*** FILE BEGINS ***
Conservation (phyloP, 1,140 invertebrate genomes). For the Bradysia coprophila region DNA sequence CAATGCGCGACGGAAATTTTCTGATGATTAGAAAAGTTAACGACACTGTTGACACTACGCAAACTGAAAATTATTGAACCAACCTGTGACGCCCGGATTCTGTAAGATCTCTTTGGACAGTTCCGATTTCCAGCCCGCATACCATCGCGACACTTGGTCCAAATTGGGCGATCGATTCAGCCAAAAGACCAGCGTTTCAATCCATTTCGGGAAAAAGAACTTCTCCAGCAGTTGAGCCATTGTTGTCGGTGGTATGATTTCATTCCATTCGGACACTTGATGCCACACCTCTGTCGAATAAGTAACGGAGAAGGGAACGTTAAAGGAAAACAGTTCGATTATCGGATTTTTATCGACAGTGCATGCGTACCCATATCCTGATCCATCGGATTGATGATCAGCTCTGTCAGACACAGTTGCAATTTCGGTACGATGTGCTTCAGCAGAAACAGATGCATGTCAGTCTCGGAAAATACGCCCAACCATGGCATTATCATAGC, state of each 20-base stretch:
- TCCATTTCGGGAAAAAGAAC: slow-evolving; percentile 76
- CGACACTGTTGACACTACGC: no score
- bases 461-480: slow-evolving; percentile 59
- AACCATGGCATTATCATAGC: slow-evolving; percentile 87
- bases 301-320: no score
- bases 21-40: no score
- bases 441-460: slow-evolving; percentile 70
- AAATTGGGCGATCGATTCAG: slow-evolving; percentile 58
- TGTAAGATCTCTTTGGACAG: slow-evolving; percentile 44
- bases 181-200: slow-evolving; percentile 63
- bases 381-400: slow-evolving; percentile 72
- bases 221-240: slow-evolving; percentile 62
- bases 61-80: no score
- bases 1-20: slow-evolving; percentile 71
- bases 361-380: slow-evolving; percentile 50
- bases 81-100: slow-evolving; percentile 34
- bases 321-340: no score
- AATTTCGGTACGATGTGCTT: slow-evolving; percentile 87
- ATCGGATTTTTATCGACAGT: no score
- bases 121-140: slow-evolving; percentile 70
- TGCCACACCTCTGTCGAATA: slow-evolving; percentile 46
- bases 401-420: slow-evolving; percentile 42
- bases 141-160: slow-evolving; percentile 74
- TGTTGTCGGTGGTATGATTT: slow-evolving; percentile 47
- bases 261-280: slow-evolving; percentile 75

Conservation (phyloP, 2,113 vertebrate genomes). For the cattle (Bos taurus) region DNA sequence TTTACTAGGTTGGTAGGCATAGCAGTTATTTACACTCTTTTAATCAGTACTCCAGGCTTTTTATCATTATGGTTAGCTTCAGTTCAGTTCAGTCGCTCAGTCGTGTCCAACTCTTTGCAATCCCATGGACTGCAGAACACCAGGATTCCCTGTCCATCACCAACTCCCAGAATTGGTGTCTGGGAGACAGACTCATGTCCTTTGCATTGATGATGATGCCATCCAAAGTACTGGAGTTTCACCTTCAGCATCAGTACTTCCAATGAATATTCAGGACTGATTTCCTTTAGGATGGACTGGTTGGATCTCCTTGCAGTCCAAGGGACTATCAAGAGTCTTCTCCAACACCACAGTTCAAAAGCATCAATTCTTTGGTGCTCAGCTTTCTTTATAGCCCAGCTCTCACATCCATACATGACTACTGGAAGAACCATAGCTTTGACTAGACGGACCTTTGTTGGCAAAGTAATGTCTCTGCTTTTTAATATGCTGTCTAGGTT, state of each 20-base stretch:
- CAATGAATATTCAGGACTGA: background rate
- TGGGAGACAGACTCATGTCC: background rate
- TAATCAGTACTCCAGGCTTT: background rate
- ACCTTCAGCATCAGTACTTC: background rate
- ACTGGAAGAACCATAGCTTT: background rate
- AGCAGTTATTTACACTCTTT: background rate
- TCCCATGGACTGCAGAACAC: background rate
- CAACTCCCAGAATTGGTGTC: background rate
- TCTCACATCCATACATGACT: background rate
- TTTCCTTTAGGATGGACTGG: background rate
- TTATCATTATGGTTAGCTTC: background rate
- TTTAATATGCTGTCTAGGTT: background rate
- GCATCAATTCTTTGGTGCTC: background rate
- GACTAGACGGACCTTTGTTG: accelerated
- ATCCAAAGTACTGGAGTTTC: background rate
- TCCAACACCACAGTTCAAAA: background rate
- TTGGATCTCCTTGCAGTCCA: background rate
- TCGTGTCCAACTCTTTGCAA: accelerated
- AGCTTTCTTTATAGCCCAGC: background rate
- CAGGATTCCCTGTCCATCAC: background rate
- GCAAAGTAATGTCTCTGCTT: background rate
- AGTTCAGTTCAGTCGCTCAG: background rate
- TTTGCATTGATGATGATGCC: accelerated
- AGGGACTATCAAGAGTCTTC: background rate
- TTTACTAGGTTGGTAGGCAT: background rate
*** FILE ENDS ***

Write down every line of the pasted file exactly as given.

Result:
Conservation (phyloP, 1,140 invertebrate genomes). For the Bradysia coprophila region DNA sequence CAATGCGCGACGGAAATTTTCTGATGATTAGAAAAGTTAACGACACTGTTGACACTACGCAAACTGAAAATTATTGAACCAACCTGTGACGCCCGGATTCTGTAAGATCTCTTTGGACAGTTCCGATTTCCAGCCCGCATACCATCGCGACACTTGGTCCAAATTGGGCGATCGATTCAGCCAAAAGACCAGCGTTTCAATCCATTTCGGGAAAAAGAACTTCTCCAGCAGTTGAGCCATTGTTGTCGGTGGTATGATTTCATTCCATTCGGACACTTGATGCCACACCTCTGTCGAATAAGTAACGGAGAAGGGAACGTTAAAGGAAAACAGTTCGATTATCGGATTTTTATCGACAGTGCATGCGTACCCATATCCTGATCCATCGGATTGATGATCAGCTCTGTCAGACACAGTTGCAATTTCGGTACGATGTGCTTCAGCAGAAACAGATGCATGTCAGTCTCGGAAAATACGCCCAACCATGGCATTATCATAGC, state of each 20-base stretch:
- TCCATTTCGGGAAAAAGAAC: slow-evolving; percentile 76
- CGACACTGTTGACACTACGC: no score
- bases 461-480: slow-evolving; percentile 59
- AACCATGGCATTATCATAGC: slow-evolving; percentile 87
- bases 301-320: no score
- bases 21-40: no score
- bases 441-460: slow-evolving; percentile 70
- AAATTGGGCGATCGATTCAG: slow-evolving; percentile 58
- TGTAAGATCTCTTTGGACAG: slow-evolving; percentile 44
- bases 181-200: slow-evolving; percentile 63
- bases 381-400: slow-evolving; percentile 72
- bases 221-240: slow-evolving; percentile 62
- bases 61-80: no score
- bases 1-20: slow-evolving; percentile 71
- bases 361-380: slow-evolving; percentile 50
- bases 81-100: slow-evolving; percentile 34
- bases 321-340: no score
- AATTTCGGTACGATGTGCTT: slow-evolving; percentile 87
- ATCGGATTTTTATCGACAGT: no score
- bases 121-140: slow-evolving; percentile 70
- TGCCACACCTCTGTCGAATA: slow-evolving; percentile 46
- bases 401-420: slow-evolving; percentile 42
- bases 141-160: slow-evolving; percentile 74
- TGTTGTCGGTGGTATGATTT: slow-evolving; percentile 47
- bases 261-280: slow-evolving; percentile 75

Conservation (phyloP, 2,113 vertebrate genomes). For the cattle (Bos taurus) region DNA sequence TTTACTAGGTTGGTAGGCATAGCAGTTATTTACACTCTTTTAATCAGTACTCCAGGCTTTTTATCATTATGGTTAGCTTCAGTTCAGTTCAGTCGCTCAGTCGTGTCCAACTCTTTGCAATCCCATGGACTGCAGAACACCAGGATTCCCTGTCCATCACCAACTCCCAGAATTGGTGTCTGGGAGACAGACTCATGTCCTTTGCATTGATGATGATGCCATCCAAAGTACTGGAGTTTCACCTTCAGCATCAGTACTTCCAATGAATATTCAGGACTGATTTCCTTTAGGATGGACTGGTTGGATCTCCTTGCAGTCCAAGGGACTATCAAGAGTCTTCTCCAACACCACAGTTCAAAAGCATCAATTCTTTGGTGCTCAGCTTTCTTTATAGCCCAGCTCTCACATCCATACATGACTACTGGAAGAACCATAGCTTTGACTAGACGGACCTTTGTTGGCAAAGTAATGTCTCTGCTTTTTAATATGCTGTCTAGGTT, state of each 20-base stretch:
- CAATGAATATTCAGGACTGA: background rate
- TGGGAGACAGACTCATGTCC: background rate
- TAATCAGTACTCCAGGCTTT: background rate
- ACCTTCAGCATCAGTACTTC: background rate
- ACTGGAAGAACCATAGCTTT: background rate
- AGCAGTTATTTACACTCTTT: background rate
- TCCCATGGACTGCAGAACAC: background rate
- CAACTCCCAGAATTGGTGTC: background rate
- TCTCACATCCATACATGACT: background rate
- TTTCCTTTAGGATGGACTGG: background rate
- TTATCATTATGGTTAGCTTC: background rate
- TTTAATATGCTGTCTAGGTT: background rate
- GCATCAATTCTTTGGTGCTC: background rate
- GACTAGACGGACCTTTGTTG: accelerated
- ATCCAAAGTACTGGAGTTTC: background rate
- TCCAACACCACAGTTCAAAA: background rate
- TTGGATCTCCTTGCAGTCCA: background rate
- TCGTGTCCAACTCTTTGCAA: accelerated
- AGCTTTCTTTATAGCCCAGC: background rate
- CAGGATTCCCTGTCCATCAC: background rate
- GCAAAGTAATGTCTCTGCTT: background rate
- AGTTCAGTTCAGTCGCTCAG: background rate
- TTTGCATTGATGATGATGCC: accelerated
- AGGGACTATCAAGAGTCTTC: background rate
- TTTACTAGGTTGGTAGGCAT: background rate